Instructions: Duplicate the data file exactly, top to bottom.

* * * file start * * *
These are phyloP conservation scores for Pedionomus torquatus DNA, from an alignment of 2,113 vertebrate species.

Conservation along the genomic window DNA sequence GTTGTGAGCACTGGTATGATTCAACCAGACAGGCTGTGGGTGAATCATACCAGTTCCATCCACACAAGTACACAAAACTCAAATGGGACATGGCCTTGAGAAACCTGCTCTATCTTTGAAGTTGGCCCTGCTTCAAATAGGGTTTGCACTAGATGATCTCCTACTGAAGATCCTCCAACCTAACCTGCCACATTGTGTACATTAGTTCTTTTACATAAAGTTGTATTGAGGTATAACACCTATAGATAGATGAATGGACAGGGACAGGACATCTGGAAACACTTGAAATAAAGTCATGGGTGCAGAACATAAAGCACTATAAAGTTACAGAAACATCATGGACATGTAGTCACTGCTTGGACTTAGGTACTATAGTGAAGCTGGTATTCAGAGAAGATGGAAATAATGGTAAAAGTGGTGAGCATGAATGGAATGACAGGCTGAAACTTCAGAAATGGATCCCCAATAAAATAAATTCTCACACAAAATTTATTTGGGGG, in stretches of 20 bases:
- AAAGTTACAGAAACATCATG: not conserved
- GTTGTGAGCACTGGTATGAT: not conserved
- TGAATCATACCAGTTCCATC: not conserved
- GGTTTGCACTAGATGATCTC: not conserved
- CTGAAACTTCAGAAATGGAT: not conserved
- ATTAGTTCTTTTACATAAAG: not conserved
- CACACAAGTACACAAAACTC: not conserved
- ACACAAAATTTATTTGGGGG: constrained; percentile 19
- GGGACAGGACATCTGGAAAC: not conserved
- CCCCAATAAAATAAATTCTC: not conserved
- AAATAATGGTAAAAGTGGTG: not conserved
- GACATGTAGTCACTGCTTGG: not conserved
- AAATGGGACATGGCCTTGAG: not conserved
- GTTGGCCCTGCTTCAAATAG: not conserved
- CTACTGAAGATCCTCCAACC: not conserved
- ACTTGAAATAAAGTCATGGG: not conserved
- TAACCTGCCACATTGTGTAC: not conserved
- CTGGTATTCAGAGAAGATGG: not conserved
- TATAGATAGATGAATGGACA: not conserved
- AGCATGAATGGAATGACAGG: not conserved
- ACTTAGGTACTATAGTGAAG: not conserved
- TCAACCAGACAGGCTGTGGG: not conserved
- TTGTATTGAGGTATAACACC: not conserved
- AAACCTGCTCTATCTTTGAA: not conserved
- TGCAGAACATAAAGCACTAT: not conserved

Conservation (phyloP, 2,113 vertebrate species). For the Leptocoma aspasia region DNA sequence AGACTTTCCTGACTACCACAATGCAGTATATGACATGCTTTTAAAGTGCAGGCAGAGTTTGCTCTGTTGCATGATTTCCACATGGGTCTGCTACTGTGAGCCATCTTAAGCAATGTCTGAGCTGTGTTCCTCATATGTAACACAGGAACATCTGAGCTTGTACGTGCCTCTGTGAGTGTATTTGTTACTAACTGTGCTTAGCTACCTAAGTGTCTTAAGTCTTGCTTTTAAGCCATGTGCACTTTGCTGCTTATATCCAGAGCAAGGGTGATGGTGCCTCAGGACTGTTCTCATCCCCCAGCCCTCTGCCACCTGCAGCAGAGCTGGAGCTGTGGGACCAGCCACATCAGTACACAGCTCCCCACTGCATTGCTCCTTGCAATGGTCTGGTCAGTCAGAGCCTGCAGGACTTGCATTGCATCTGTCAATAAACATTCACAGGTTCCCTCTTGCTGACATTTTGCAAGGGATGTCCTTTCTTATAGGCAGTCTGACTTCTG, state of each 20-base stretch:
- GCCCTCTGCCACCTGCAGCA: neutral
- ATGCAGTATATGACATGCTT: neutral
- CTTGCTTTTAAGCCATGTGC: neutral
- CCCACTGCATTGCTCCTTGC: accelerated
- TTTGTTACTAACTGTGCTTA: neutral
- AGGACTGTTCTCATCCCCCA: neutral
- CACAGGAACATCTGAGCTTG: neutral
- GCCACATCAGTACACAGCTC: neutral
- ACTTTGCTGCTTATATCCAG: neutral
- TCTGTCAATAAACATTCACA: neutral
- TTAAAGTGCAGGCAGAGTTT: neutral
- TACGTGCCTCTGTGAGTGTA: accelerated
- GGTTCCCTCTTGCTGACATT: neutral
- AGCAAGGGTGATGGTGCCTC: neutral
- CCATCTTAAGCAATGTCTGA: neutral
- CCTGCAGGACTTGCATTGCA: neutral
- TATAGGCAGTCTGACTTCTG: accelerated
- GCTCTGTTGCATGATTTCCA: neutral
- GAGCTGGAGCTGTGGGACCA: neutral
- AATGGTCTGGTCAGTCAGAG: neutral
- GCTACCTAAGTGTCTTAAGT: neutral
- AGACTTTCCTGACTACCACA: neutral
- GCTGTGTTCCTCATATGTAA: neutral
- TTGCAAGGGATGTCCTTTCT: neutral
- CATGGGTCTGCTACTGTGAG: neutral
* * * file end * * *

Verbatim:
These are phyloP conservation scores for Pedionomus torquatus DNA, from an alignment of 2,113 vertebrate species.

Conservation along the genomic window DNA sequence GTTGTGAGCACTGGTATGATTCAACCAGACAGGCTGTGGGTGAATCATACCAGTTCCATCCACACAAGTACACAAAACTCAAATGGGACATGGCCTTGAGAAACCTGCTCTATCTTTGAAGTTGGCCCTGCTTCAAATAGGGTTTGCACTAGATGATCTCCTACTGAAGATCCTCCAACCTAACCTGCCACATTGTGTACATTAGTTCTTTTACATAAAGTTGTATTGAGGTATAACACCTATAGATAGATGAATGGACAGGGACAGGACATCTGGAAACACTTGAAATAAAGTCATGGGTGCAGAACATAAAGCACTATAAAGTTACAGAAACATCATGGACATGTAGTCACTGCTTGGACTTAGGTACTATAGTGAAGCTGGTATTCAGAGAAGATGGAAATAATGGTAAAAGTGGTGAGCATGAATGGAATGACAGGCTGAAACTTCAGAAATGGATCCCCAATAAAATAAATTCTCACACAAAATTTATTTGGGGG, in stretches of 20 bases:
- AAAGTTACAGAAACATCATG: not conserved
- GTTGTGAGCACTGGTATGAT: not conserved
- TGAATCATACCAGTTCCATC: not conserved
- GGTTTGCACTAGATGATCTC: not conserved
- CTGAAACTTCAGAAATGGAT: not conserved
- ATTAGTTCTTTTACATAAAG: not conserved
- CACACAAGTACACAAAACTC: not conserved
- ACACAAAATTTATTTGGGGG: constrained; percentile 19
- GGGACAGGACATCTGGAAAC: not conserved
- CCCCAATAAAATAAATTCTC: not conserved
- AAATAATGGTAAAAGTGGTG: not conserved
- GACATGTAGTCACTGCTTGG: not conserved
- AAATGGGACATGGCCTTGAG: not conserved
- GTTGGCCCTGCTTCAAATAG: not conserved
- CTACTGAAGATCCTCCAACC: not conserved
- ACTTGAAATAAAGTCATGGG: not conserved
- TAACCTGCCACATTGTGTAC: not conserved
- CTGGTATTCAGAGAAGATGG: not conserved
- TATAGATAGATGAATGGACA: not conserved
- AGCATGAATGGAATGACAGG: not conserved
- ACTTAGGTACTATAGTGAAG: not conserved
- TCAACCAGACAGGCTGTGGG: not conserved
- TTGTATTGAGGTATAACACC: not conserved
- AAACCTGCTCTATCTTTGAA: not conserved
- TGCAGAACATAAAGCACTAT: not conserved

Conservation (phyloP, 2,113 vertebrate species). For the Leptocoma aspasia region DNA sequence AGACTTTCCTGACTACCACAATGCAGTATATGACATGCTTTTAAAGTGCAGGCAGAGTTTGCTCTGTTGCATGATTTCCACATGGGTCTGCTACTGTGAGCCATCTTAAGCAATGTCTGAGCTGTGTTCCTCATATGTAACACAGGAACATCTGAGCTTGTACGTGCCTCTGTGAGTGTATTTGTTACTAACTGTGCTTAGCTACCTAAGTGTCTTAAGTCTTGCTTTTAAGCCATGTGCACTTTGCTGCTTATATCCAGAGCAAGGGTGATGGTGCCTCAGGACTGTTCTCATCCCCCAGCCCTCTGCCACCTGCAGCAGAGCTGGAGCTGTGGGACCAGCCACATCAGTACACAGCTCCCCACTGCATTGCTCCTTGCAATGGTCTGGTCAGTCAGAGCCTGCAGGACTTGCATTGCATCTGTCAATAAACATTCACAGGTTCCCTCTTGCTGACATTTTGCAAGGGATGTCCTTTCTTATAGGCAGTCTGACTTCTG, state of each 20-base stretch:
- GCCCTCTGCCACCTGCAGCA: neutral
- ATGCAGTATATGACATGCTT: neutral
- CTTGCTTTTAAGCCATGTGC: neutral
- CCCACTGCATTGCTCCTTGC: accelerated
- TTTGTTACTAACTGTGCTTA: neutral
- AGGACTGTTCTCATCCCCCA: neutral
- CACAGGAACATCTGAGCTTG: neutral
- GCCACATCAGTACACAGCTC: neutral
- ACTTTGCTGCTTATATCCAG: neutral
- TCTGTCAATAAACATTCACA: neutral
- TTAAAGTGCAGGCAGAGTTT: neutral
- TACGTGCCTCTGTGAGTGTA: accelerated
- GGTTCCCTCTTGCTGACATT: neutral
- AGCAAGGGTGATGGTGCCTC: neutral
- CCATCTTAAGCAATGTCTGA: neutral
- CCTGCAGGACTTGCATTGCA: neutral
- TATAGGCAGTCTGACTTCTG: accelerated
- GCTCTGTTGCATGATTTCCA: neutral
- GAGCTGGAGCTGTGGGACCA: neutral
- AATGGTCTGGTCAGTCAGAG: neutral
- GCTACCTAAGTGTCTTAAGT: neutral
- AGACTTTCCTGACTACCACA: neutral
- GCTGTGTTCCTCATATGTAA: neutral
- TTGCAAGGGATGTCCTTTCT: neutral
- CATGGGTCTGCTACTGTGAG: neutral